That is the headline of one of the six “don’ts” of working-capital management, as laid out in the Harv. Bus. Rev., Vol. 86, May 2009 at 67. Working capital is not the same as legal spending and staffing, I agree, but the point that follows the quote may still apply to general counsel: “Managers become complacent when their working-capital metrics are in line with industry norms.” The example given is Michael Dell, therefore, looking not at computer industry companies but at retailers.
I think this contention fails. The best benchmarks for legal departments try to match comparable companies by size and industry. Complacency may afflict some general counsel who look fine by the metrics, but others in the company – the CFO, procurement, HR – may take a different view. Besides, a general counsel who decides to take part in a benchmark study most likely cares about the data that comes back.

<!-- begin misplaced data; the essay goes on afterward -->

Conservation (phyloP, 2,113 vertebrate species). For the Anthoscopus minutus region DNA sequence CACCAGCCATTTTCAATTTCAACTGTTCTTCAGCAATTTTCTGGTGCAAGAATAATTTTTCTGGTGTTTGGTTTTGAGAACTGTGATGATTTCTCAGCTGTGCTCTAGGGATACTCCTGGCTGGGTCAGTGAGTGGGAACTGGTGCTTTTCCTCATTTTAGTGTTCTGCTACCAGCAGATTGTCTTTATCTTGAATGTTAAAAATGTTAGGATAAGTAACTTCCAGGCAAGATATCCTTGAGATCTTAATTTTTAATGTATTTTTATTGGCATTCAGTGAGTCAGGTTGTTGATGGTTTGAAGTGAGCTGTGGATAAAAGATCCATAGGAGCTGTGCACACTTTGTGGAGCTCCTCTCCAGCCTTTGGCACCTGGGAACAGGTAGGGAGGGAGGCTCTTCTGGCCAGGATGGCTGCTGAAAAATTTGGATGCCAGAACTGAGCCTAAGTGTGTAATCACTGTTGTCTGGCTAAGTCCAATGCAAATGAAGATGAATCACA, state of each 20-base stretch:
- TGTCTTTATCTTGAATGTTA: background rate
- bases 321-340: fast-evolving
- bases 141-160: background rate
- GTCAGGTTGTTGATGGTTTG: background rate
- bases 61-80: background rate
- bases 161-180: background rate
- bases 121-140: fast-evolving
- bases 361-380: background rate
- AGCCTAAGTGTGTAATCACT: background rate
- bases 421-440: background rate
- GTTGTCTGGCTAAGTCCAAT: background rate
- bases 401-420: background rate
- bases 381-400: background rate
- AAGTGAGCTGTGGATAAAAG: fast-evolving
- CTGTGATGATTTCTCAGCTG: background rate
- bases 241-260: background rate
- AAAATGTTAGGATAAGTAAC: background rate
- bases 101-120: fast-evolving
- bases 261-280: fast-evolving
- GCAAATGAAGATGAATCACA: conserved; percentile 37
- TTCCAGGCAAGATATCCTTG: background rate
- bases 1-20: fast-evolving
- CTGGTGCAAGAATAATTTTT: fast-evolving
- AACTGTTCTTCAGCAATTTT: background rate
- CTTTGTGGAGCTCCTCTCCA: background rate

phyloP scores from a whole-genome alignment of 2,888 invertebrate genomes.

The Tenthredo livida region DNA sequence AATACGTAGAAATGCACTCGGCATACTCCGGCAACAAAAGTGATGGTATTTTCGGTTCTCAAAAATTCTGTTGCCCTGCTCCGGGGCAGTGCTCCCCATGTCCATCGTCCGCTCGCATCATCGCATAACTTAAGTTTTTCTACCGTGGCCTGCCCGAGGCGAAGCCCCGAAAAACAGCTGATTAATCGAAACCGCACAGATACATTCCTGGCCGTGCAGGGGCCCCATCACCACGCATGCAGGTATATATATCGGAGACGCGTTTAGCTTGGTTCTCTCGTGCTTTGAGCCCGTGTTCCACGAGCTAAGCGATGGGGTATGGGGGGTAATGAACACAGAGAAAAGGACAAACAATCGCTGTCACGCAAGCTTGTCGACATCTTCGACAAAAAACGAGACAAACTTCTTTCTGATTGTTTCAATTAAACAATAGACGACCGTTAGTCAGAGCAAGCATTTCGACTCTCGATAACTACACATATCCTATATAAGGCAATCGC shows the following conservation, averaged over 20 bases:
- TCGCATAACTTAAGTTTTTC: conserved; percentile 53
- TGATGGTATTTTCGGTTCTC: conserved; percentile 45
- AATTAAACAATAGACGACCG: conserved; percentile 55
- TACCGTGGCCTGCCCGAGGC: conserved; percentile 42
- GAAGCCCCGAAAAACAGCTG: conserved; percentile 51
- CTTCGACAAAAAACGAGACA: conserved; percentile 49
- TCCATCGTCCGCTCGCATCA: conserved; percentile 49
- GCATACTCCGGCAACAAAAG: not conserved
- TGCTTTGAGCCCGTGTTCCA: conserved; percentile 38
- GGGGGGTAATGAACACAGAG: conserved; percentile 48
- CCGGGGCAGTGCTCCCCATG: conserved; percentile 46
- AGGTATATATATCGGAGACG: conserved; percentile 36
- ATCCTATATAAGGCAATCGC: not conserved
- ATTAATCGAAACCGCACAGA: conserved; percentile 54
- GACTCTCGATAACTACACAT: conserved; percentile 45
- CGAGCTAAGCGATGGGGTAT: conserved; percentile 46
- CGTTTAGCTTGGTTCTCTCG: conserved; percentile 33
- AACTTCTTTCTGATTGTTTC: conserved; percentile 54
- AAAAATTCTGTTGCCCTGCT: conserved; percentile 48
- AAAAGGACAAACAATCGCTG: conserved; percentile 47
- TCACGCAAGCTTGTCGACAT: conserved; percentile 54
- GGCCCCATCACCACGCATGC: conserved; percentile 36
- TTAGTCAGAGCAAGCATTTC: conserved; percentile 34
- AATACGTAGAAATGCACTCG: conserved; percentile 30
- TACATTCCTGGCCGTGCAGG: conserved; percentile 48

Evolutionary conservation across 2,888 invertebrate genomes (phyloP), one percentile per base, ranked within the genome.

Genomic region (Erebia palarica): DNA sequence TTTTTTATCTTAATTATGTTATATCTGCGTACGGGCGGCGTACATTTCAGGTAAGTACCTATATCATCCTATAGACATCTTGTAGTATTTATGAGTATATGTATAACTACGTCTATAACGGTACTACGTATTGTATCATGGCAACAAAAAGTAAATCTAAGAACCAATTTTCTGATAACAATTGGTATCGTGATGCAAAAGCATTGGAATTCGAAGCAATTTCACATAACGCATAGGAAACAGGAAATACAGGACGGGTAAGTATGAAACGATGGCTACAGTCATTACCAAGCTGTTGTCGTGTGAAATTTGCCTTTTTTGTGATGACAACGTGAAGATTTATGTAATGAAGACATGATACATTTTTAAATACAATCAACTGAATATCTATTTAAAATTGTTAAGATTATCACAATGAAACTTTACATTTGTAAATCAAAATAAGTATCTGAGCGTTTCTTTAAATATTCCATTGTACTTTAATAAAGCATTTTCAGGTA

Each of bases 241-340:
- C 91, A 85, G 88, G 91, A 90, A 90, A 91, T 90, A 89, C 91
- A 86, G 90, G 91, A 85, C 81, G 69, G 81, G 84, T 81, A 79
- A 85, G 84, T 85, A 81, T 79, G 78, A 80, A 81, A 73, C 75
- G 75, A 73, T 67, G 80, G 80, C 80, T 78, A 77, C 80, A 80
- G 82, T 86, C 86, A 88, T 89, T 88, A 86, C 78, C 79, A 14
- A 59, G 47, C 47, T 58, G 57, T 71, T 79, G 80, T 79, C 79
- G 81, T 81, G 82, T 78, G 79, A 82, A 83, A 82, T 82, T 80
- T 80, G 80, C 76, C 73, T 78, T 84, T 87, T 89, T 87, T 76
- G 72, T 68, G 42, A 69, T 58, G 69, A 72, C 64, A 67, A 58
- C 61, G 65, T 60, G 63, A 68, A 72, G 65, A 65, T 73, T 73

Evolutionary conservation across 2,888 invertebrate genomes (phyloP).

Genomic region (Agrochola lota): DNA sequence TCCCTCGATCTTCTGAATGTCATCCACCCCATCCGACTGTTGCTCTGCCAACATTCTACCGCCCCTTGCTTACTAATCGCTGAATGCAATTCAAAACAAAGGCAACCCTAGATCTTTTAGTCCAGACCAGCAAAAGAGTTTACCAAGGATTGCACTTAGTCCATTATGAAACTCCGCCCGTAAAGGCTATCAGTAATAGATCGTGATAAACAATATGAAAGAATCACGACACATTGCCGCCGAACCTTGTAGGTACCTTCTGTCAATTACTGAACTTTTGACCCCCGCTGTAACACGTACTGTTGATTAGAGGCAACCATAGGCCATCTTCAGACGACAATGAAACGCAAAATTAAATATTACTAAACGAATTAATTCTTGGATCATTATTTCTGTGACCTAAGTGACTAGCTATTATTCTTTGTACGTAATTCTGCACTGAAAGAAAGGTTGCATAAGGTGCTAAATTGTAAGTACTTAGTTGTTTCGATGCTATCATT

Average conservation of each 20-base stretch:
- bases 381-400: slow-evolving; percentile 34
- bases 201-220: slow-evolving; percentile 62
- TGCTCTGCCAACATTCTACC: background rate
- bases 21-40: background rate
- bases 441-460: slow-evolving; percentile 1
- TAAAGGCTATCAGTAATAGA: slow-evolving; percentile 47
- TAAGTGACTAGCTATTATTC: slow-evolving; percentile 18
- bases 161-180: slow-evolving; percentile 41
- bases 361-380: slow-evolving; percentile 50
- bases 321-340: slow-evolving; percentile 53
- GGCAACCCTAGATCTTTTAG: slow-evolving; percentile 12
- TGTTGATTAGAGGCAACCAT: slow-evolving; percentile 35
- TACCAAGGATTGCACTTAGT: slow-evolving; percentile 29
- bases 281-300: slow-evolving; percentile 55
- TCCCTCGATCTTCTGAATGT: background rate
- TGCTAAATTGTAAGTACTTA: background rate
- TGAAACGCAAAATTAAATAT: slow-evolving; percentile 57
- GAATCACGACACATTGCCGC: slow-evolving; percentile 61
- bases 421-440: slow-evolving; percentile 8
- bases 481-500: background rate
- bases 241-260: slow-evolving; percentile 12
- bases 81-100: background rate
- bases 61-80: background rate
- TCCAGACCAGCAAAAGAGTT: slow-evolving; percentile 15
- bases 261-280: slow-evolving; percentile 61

As for the sometimes-expressed pursuit of data from a “best-in-class” law department, such unicorns are hard to find, and if tagged, will rarely want to spend time with companies that are not similar to them (See my post of May 16, 2007: misguided goals embedded in “world class”; and Aug. 22, 2006: the common overuse of “world class”.).